UPenn chaplain discusses the decision to cancel classes, and the difficulties in returning to normal during coronavirus

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The Rev. Charles

The Rev. Charles "Chaz" Howard, University Chaplain at the University of Pennsylvania (Chaz Howard)

During the COVID-19 outbreak, Morning Edition host Jennifer Lynn is checking in with individuals who live in our listening area to see how they’re coping.

This morning, we hear from Chaz Howard, chaplain at the University of Pennsylvania. He’s working from home in Montgomery County, away from the groups of students with whom he usually engages on campus.

Now he must inspire and listen to them in their times of joy and need – remotely.

Like some of us, he’s balancing work from home with care for his own children who are home from school.

He has two teenagers and a kindergarten-age daughter.

I do have a little kindergartener, she’s five years old. In a lot of ways, it’s hard having little people around here to demand a lot of attention. They need a lot of care … on the other hand, her kind of perpetual joy and … innocence of being oblivious to what’s going on, there’s a light in that.

And then the older daughters in their teens, you must be having some conversations.

Yes. My high schooler and my middle schooler are far more aware of what’s going on in the world. I think they still have a kind of youthful optimism. They’re still looking ahead to next year. Cross-country season and soccer season next fall. There’s a challenge for adults, too. The feeling like we need to be strong and yet we’re human, too.

Oh, absolutely. You’re strong for a lot of people, a lot of times, because of your role as university chaplain at UPenn. That must have been difficult when your student life around you was turning into something else. Students had to leave the campus. They have to learn remotely. And your main job is bringing people physically together.

Yeah, it was the right decision to send students home, yet it doesn’t make it an easy decision. So much of the joy of working in college life is engaging our students and seeing them come together on their teams, their clubs, for a cappella groups and dance troupes and things like that. Even coming together for lunch outside of our building. I don’t see that anymore. That’s hard.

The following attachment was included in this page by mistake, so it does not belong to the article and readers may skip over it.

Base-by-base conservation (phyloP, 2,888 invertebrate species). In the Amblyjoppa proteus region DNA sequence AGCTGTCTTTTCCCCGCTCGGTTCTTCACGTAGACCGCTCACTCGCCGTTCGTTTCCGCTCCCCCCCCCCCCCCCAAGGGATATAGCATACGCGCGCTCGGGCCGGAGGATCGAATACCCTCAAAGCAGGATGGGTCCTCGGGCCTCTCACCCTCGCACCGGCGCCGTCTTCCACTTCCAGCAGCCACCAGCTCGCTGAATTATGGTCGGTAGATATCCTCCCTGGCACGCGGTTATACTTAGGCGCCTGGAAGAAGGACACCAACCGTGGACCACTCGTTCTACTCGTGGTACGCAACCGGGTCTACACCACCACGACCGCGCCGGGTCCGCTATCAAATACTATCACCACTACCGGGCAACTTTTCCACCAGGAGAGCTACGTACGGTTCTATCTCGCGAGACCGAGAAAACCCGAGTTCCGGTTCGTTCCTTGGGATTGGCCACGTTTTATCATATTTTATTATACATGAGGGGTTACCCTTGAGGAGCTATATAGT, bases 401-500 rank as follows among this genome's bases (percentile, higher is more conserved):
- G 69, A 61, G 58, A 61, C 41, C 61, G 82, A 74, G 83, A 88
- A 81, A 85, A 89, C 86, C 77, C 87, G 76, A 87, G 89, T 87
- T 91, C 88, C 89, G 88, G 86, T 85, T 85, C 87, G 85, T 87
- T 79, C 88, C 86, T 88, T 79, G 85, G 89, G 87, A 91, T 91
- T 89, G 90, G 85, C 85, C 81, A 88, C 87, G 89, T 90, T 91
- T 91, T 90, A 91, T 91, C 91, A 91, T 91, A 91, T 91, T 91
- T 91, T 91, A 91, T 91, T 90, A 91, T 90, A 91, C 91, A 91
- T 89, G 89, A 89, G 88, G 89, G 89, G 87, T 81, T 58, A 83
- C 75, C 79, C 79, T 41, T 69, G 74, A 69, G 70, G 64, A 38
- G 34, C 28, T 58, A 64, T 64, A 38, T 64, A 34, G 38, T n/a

Yeah. What is the new rhythm? What is the new way of connecting?

Well, you know, our students are back to school officially this week. They’ve been on an extended spring break. A lot of our faculty have been working hard to have some semblance of what was before online now. It’s not the same. I think one of things I’ve been trying to tell my colleagues is to not try to replicate what we were doing beforehand. It’s OK if it’s not as good as it was before. We’re learning as we go. We’re just doing our best.

I know you love to hold court. You love to have that space with students and people. You hold mass. So your spirituality, your connection, do you feel like it’s kind of bound up a little bit?

I think that in a lot of ways I, and a lot of people of faith, are pushing in deeper. I find myself diving a little more frequently and deeper in prayer and meditation than I would [normally]. Some of that is just more time on my hands. I’m not meeting all day with students and colleagues, so I have a little more time to read a little more and be quiet and breathe a little more. The flipside is, I think, really coming to grips with my and our humanity and the part that is just how fragile life is, just allowing ourselves to be sad and to be nervous and to be angry. I took one of those “social distancing walks” over the weekend and found this bench park where no one was. I just cried. To me, that’s an expression of spirituality, allowing ourselves to grieve and cry for everything that’s happening and will happen.

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